Hey, Mr. Taxman
We sit down with a U.S. tax expert to
answer your real estate questions
Benjamin Franklin said it best: “In this world, nothing can be said to be certain, except death and taxes.”
But if you’re a U.S. citizen who owns property in México, those certain taxes can feel quite confusing. And, in fact, you may need to file information about your México property on your U.S. taxes.
Luckily, I know an expert who is my go-to resource when clients have questions about their U.S. tax reporting responsibility. Don D. Nelson is a U.S. tax attorney and certified public accountant who has specialized in tax issues for expatriates for more than 35 years. He is considered the foremost authority on U.S. tax issues involving Mexican real estate. We posed four scenarios to Nelson, all true situations involving real clients. Here is his advice to them.
“Help! We’ve owned a house in Cabo for five years and never mentioned it on our taxes. We just changed accountants, and the new one says we should have. She says we may be in big trouble and face huge fines for failing to report it.”
The forms you will need to file, if any at all, depend largely on how you use your Los Cabos home or residence. If you own a house or condominium exclusively for your own personal use, the paperwork is minimal. Your home is not considered as asset as it is not producing income.
Americans who own property within 50 kilometers of the ocean must hold it in a trust that is known as a fideicomiso and established with a Mexican bank. As a rule, offshore trusts are of interest to the Internal Revenue Service, which requires strict reporting on the trusts. But in 2014, the IRS issued a summary judgment stating that for the purposes of taxation, a fideicomiso is not considered a trust as there is no income involved. Translation: It is no longer necessary to file forms 3520 and 3520A (beneficiaries of a foreign trust). Your tax return will only be affected if you deduct the property tax you pay in México or the interest from a mortgage on the property.
“We’re buying a condo and plan to rent it out when we’re not using it. Our realtor keeps bugging us to consult a tax adviser. Why?”
Many U.S. citizens who own in México rent their properties out when they are not using the homes themselves. That situation triggers tax issues on both sides of the border. On the U.S. side, you will need to use form 1040 Schedule E to report income or loss and expenses. You will work with a Mexican firm to pay tax on your rental income; you will collect and pass through both IVA (sales) tax and the lodging tax. You will report your Mexican taxes paid on the income on form 1116, which will allow you to use that amount as credit toward taxes owed in the United States. If the property is owned in a Mexican corporation, you must file form 5471 with your personal income tax return and the net income from the property may or may not be subject to U.S. income tax. You may also be eligible to take certain deductions concerning the property, including trips to inspect or repair the condo.
“I purchased a house via a ‘presale’ contract. I made a deposit of 30 percent of the purchase price this year, but the house won’t be delivered for 18 months. When do my tax obligations kick in?”
This could be construed as a foreign financial asset if the funds are on deposit in a foreign financial account. If the amount of the deposit exceeds $10,000 U.S. when combined with your other foreign financial accounts, it needs to be reported on form 1114 in order to avoid a potential penalty of $10,000 U.S. or more. If the amount is high enough and depending on whether you live in México or the United States, it might have to be reported on form 8938 to avoid the same large penalty. Form 1114 (FBAR) is filed online only, and the 8938 is filed with your personal tax return.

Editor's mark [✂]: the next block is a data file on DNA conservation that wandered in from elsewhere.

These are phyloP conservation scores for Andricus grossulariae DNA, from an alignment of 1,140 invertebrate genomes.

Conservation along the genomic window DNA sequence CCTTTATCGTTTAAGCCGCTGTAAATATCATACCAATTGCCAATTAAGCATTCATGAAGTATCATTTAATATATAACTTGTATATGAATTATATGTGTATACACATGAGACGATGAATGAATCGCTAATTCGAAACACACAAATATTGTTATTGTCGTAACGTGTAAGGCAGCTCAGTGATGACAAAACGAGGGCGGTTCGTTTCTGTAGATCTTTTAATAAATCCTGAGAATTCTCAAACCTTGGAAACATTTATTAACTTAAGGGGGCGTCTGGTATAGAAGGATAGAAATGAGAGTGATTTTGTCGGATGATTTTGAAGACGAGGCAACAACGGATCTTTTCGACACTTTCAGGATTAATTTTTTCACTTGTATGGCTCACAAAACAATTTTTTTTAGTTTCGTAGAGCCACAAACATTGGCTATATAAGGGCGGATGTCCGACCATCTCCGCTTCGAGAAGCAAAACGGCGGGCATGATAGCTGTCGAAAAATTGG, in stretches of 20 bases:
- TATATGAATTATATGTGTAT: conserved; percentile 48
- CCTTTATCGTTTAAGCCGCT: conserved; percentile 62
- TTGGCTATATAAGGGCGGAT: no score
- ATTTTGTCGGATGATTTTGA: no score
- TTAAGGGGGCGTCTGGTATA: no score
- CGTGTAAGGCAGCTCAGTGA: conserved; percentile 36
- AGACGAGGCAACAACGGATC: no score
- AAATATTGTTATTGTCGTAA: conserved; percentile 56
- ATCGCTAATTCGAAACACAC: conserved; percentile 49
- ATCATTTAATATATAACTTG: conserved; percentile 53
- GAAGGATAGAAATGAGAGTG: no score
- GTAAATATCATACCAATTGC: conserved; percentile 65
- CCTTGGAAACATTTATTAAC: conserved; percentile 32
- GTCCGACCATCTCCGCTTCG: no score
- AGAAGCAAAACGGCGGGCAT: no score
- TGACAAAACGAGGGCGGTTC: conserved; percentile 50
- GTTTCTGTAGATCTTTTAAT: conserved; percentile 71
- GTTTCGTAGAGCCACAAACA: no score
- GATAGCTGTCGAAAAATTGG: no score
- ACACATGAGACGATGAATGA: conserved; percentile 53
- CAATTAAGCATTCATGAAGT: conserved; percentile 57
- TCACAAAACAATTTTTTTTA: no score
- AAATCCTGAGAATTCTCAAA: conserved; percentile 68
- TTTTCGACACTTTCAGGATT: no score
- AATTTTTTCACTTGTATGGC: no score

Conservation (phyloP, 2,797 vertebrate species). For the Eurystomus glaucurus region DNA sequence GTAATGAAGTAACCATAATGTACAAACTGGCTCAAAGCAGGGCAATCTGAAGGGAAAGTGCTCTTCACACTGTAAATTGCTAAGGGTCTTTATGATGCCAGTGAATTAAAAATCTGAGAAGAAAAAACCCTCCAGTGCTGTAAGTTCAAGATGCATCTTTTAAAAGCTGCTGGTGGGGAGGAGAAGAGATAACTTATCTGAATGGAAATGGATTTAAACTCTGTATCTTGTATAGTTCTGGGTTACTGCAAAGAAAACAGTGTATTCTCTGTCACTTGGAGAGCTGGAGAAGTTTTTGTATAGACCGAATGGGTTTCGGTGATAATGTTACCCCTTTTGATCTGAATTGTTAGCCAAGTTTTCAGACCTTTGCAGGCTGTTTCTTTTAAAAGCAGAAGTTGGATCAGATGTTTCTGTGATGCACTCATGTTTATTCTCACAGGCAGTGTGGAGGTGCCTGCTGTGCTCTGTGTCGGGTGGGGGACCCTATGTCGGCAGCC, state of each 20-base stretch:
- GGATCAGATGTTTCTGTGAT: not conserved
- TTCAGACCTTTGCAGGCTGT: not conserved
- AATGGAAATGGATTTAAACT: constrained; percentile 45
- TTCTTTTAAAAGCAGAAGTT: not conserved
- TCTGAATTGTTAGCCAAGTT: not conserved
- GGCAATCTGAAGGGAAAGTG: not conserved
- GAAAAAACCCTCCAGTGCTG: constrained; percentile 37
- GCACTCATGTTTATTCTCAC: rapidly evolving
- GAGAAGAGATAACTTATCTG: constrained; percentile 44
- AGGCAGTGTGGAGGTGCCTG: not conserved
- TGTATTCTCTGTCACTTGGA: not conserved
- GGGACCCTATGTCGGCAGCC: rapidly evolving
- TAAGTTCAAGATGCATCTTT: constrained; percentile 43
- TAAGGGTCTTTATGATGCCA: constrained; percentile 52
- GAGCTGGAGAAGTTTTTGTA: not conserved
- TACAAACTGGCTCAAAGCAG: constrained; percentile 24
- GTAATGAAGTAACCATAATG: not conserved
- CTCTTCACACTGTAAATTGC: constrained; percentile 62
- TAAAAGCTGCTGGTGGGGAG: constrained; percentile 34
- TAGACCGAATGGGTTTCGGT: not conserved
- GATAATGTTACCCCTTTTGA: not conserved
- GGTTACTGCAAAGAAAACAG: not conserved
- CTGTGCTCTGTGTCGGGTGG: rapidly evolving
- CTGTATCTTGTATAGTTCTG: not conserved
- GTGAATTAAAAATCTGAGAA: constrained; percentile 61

“I’m selling my house, and the real estate agent says I’ll owe taxes even though I’m not making anything on it. Why?”
You would think everyone is happy when the exchange rate goes up: You get more pesos for your dollar. But if you are selling your property, a high exchange rate works against you. Because the sale is recorded in México in pesos, on paper it appears you made a large profit even if in dollars you are only breaking even. The good news is the tax you will be charged on the profit in pesos is considered income tax, the same as if you paid it on wages earned in México. Just as in the case of rental income, you will report it on form 1116 and may use that amount as a direct tax credit on your personal return.
As you can see, the issues involving your U.S. tax return are complex, and you are always encouraged to consult with an accountant or other tax adviser. For more information, you may want to contact Nelson or visit his website, www.taxmeless .com. He can also be reached via email at firstname.lastname@example.org. His accounting firm, Kauffman Nelson, LLC, specializes in income tax preparation for U.S. expatriates and U.S. residents with foreign assets. You will be able to relax and enjoy your Los Cabos retreat that much more knowing that all the paperwork has been done, and done properly.
Carol Billups is broker-owner of Cabo Realty Pros, a full-service real estate firm in Cabo San Lucas. After more than 17 years, she still loves working with clients to find the perfect property and buy it safely. She can be reached by email at carolbillups@hotmail .com or by phone at 044-624-147-7541 in Cabo or 760-481-7694 from the United States or Canada. You can search the entire multiple-listing service inventory for free on her website www.caborealtypros.com.